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Saturday, August 4, 2012


Tomorrow Curiosity lands on Mars and my posting will be on that event.  August 5 will also be 50 years since Marilyn Monroe passed away under still mysterious circumstances:  accidental drug overdose, suicide, murder...?   She was 36 years old.  Five new books have recently been published about her, but there already around 600.

Psychologically, she was a wreck, having lived in orphanages and foster homes after her mentally ill mother was institutionalized, for she had no father, sort of.  She suffered from sexual abuse at 8, dropped out of school at 15 and married at 16 to Jim Dougherty.  She had reddish-brown hair, but found success as a bleached  blonde.  Five feet five and a half inch tall, was reported to be 37C-23-36, 118 pounds, and wore 7AA shoes (she had ten toes).  She did wear Chanel No. 5, and her favorite drink was Dom Perignon.  Her social security number was 563-32-0764.

In 1948 she signed with Columbia Pictures and Norma Jean Mortenson Baker became Marilyn Monroe.  She appeared in a number of forgettable films in the late forties, including the Marx Brothers Love Happy, until she was selected for John Huston's Asphalt Jungle (1950).  (He also in 1961 directed her final film, The Misfits.)

She made a few more in the early 50's, but the death of her agent triggered a suicide attempt.  But one never knows because she faked several attempts for sympathy.  Jobs again became scarce, and in desperation, she posed nude, and helped launch Playboy in 1953 by appearing on the cover, while Golden Dreams (right) sold 8 million calendars.  Hugh Hefner (who remains alive) has a crypt at Westwood Village Memorial Park next to where Marilyn in buried.  In 1953 Niagara was a nice success, in a period when Joe Dimaggio  came into her life.  Then she made Gentlemen Prefer Blondes, where she sang her signature song, "Diamonds are a Girl's Best Friend."  Immediately in 1954 followed How to Marry a Millionaire, the first comedy on CinemaScope.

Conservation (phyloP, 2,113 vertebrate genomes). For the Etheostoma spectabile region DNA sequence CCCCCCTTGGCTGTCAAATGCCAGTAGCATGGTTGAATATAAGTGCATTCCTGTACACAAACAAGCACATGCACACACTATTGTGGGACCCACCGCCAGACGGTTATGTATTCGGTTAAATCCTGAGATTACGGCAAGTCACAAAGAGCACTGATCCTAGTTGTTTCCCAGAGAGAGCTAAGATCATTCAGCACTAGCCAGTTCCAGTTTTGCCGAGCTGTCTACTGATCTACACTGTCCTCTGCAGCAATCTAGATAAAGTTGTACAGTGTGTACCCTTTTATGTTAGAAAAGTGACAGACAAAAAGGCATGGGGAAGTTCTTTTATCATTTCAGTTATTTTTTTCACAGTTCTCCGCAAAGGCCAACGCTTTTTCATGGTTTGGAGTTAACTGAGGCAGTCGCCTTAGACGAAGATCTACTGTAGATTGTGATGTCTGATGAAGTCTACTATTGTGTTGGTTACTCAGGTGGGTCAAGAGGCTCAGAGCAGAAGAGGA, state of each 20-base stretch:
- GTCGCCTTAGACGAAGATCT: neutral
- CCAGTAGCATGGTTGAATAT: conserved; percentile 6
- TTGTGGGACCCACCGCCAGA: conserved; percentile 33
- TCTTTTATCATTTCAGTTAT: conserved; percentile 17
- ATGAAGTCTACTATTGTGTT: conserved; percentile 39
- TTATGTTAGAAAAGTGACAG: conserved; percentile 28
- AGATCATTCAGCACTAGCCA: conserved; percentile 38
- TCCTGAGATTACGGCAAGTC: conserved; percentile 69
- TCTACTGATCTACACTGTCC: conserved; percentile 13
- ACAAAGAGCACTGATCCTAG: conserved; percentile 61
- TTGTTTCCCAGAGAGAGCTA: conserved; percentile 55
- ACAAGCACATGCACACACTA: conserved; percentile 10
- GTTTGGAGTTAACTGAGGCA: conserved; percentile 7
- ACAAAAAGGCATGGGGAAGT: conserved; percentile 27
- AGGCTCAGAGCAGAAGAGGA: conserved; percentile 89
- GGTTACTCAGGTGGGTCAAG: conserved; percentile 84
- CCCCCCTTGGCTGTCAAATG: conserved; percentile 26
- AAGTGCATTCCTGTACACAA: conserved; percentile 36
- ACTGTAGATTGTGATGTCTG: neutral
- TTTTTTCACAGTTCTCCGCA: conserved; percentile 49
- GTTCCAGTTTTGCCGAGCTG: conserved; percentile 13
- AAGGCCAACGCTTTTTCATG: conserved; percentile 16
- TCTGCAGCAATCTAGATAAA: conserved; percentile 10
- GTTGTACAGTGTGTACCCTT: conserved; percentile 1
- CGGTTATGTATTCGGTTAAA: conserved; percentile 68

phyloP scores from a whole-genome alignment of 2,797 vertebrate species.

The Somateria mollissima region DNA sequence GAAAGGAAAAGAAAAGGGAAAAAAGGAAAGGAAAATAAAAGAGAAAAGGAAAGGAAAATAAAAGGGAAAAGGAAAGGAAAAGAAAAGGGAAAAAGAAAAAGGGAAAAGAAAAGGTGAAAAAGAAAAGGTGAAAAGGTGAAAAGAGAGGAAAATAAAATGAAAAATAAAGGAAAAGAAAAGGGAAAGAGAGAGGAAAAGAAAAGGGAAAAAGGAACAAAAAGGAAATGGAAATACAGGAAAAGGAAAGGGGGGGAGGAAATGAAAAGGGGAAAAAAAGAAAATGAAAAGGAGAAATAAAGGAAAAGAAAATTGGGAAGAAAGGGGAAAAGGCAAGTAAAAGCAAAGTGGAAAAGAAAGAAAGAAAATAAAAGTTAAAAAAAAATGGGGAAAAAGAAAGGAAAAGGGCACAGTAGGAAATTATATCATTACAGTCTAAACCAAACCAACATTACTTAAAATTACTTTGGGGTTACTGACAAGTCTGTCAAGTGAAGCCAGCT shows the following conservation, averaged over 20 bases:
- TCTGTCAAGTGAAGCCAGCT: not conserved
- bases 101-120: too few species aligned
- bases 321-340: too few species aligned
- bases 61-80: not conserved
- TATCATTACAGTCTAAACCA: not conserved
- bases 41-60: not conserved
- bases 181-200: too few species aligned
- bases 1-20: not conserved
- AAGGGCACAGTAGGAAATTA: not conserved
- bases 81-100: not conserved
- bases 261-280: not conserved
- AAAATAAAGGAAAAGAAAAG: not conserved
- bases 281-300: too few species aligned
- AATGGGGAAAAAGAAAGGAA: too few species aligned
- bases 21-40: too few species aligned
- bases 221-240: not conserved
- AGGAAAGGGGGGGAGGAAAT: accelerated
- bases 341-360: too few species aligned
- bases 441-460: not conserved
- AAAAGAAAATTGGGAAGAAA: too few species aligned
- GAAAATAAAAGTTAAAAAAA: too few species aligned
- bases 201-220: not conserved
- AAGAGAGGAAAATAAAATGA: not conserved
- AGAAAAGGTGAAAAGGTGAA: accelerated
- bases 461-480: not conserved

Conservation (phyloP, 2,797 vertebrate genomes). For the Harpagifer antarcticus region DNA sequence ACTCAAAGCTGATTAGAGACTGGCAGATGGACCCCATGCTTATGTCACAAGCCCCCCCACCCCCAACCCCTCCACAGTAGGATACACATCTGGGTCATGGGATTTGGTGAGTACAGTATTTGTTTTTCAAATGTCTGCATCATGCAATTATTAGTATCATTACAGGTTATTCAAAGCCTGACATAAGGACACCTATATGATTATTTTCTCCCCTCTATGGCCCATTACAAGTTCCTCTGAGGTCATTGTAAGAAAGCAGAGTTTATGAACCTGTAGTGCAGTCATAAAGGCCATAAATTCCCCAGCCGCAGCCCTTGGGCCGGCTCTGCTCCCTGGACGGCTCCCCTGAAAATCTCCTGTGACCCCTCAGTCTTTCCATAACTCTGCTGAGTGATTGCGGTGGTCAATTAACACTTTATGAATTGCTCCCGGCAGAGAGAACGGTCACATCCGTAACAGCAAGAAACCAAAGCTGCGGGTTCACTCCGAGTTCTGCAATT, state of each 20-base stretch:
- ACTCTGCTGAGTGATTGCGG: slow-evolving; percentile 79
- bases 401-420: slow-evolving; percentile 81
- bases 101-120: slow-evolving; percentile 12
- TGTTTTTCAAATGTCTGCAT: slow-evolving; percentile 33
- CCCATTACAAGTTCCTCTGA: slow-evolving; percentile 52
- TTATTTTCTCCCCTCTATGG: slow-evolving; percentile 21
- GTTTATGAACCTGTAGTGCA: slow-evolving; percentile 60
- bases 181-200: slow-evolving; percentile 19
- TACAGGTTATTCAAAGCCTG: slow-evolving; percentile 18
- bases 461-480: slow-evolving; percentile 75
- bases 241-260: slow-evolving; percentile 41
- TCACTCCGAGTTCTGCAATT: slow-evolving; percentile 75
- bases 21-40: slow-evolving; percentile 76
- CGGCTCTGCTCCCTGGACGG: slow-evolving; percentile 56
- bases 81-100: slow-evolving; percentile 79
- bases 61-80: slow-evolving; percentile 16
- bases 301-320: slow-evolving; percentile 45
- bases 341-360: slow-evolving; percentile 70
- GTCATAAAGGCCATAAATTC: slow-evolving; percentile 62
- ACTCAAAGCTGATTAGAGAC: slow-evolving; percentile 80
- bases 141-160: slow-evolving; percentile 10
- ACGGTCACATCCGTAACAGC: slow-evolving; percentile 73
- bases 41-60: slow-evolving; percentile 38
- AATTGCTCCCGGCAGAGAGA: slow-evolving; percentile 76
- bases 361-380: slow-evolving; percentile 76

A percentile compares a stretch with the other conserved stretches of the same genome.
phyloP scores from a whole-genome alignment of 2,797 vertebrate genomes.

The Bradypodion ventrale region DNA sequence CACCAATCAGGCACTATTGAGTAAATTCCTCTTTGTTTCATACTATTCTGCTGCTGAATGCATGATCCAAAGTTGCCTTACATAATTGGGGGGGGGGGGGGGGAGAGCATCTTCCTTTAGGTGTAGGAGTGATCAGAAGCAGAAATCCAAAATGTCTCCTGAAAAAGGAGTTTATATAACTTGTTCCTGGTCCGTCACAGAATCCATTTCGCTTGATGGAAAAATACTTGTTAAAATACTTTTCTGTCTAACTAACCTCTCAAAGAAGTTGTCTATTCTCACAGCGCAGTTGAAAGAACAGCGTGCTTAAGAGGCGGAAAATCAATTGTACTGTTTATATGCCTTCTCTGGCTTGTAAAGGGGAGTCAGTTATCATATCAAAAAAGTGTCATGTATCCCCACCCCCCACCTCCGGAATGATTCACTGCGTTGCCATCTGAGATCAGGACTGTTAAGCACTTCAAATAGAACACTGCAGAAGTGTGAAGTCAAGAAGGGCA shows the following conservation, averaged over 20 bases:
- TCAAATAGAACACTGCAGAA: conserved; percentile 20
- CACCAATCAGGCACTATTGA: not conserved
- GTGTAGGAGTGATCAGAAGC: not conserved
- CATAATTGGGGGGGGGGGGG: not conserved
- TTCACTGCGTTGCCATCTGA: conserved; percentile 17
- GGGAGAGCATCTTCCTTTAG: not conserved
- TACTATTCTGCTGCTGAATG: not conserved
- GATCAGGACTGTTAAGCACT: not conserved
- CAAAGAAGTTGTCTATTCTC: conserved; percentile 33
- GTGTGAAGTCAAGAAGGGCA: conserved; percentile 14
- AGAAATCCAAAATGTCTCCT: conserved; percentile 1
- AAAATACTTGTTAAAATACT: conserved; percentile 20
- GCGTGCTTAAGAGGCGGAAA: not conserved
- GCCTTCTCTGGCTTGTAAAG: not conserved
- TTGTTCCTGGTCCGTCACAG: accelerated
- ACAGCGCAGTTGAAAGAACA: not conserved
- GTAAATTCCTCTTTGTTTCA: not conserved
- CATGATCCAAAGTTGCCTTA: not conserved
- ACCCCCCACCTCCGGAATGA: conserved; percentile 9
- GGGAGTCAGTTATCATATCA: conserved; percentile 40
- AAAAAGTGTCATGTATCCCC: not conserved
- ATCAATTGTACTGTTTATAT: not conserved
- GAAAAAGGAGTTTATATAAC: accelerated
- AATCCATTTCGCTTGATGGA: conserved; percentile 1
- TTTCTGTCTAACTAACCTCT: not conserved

She married Joe in 1954.  Had a successful There's No Business Like Show Business, where she was out sung by Ethel Merman, but nevertheless scored with Heat Wave.   She immediately jumped into Seven Year Itch, where her subway dress scene might have been the last straw for Joe (who detested his wife being constantly cast as a ditzy blonde), as they shortly thereafter divorced.

Unfortunately, her third marriage in 1956 was messy.  Arthur Miller was America's greatest playwright, but he was already married when they first met, plus he was being investigated by Congress for Communist leanings.  He got a Reno divorce, they made it official and she subsequently converted to Judaism.
Two weeks after those vows, Marilyn and Arthur traveled to London for "Prince and the Showgirl," with Laurence Olivier, which was the flick last year, My Week with Marilyn, played by Michelle Williams.

She was wonderful in Some Like It Hot With Tony Curtis and Jack Lemmon, and won a Golden Globe.  Tony Curtis wrote in his memoir that he made her pregnant during filming, but she miscarried.

During these turbulent few months in 1961, Miller wrote the screenplay for The Misfits and divorced Marilyn.  This gritty black and white film suffered the death of Clark Gable two weeks after filming, Marilyn the following year, then, five years later, Montgomery Clift.

Her final public appearance was on 19May1962, singing "Happy Birthday, Mr. President" at a Madison Square Garden birthday party for President John F. Kennedy.  It is reported she had affairs (also with Marlon Brando, Tony Curtis, Frank Sinatra and others, even though at least one recent book identified her as a lesbian, linking her with Joan Crawford and Marlena Dietrich) with both John and his brother Bobby, who was identified to be there with her when she died on 5August1962.  About the mystery, at least one source implicates Bobby Kennedy.

Remember Elton John's 1997 "Candle in the Wind," the tribute to Princes of Wales, Diana?  Well, the original was written in 1973 for Marilyn Monroe.  This song is said to be the highest selling single of all time.  Depends on how you make the count, but I suspect Bing Crosby's White Christmas remains at #1.

As I'm completing this posting, Asphalt Jungle is showing on Turner Classic Movies, and Saturday continues the all-day marathon of her films.

But can't end without Marilyn, so here is a memorable one to remember her:


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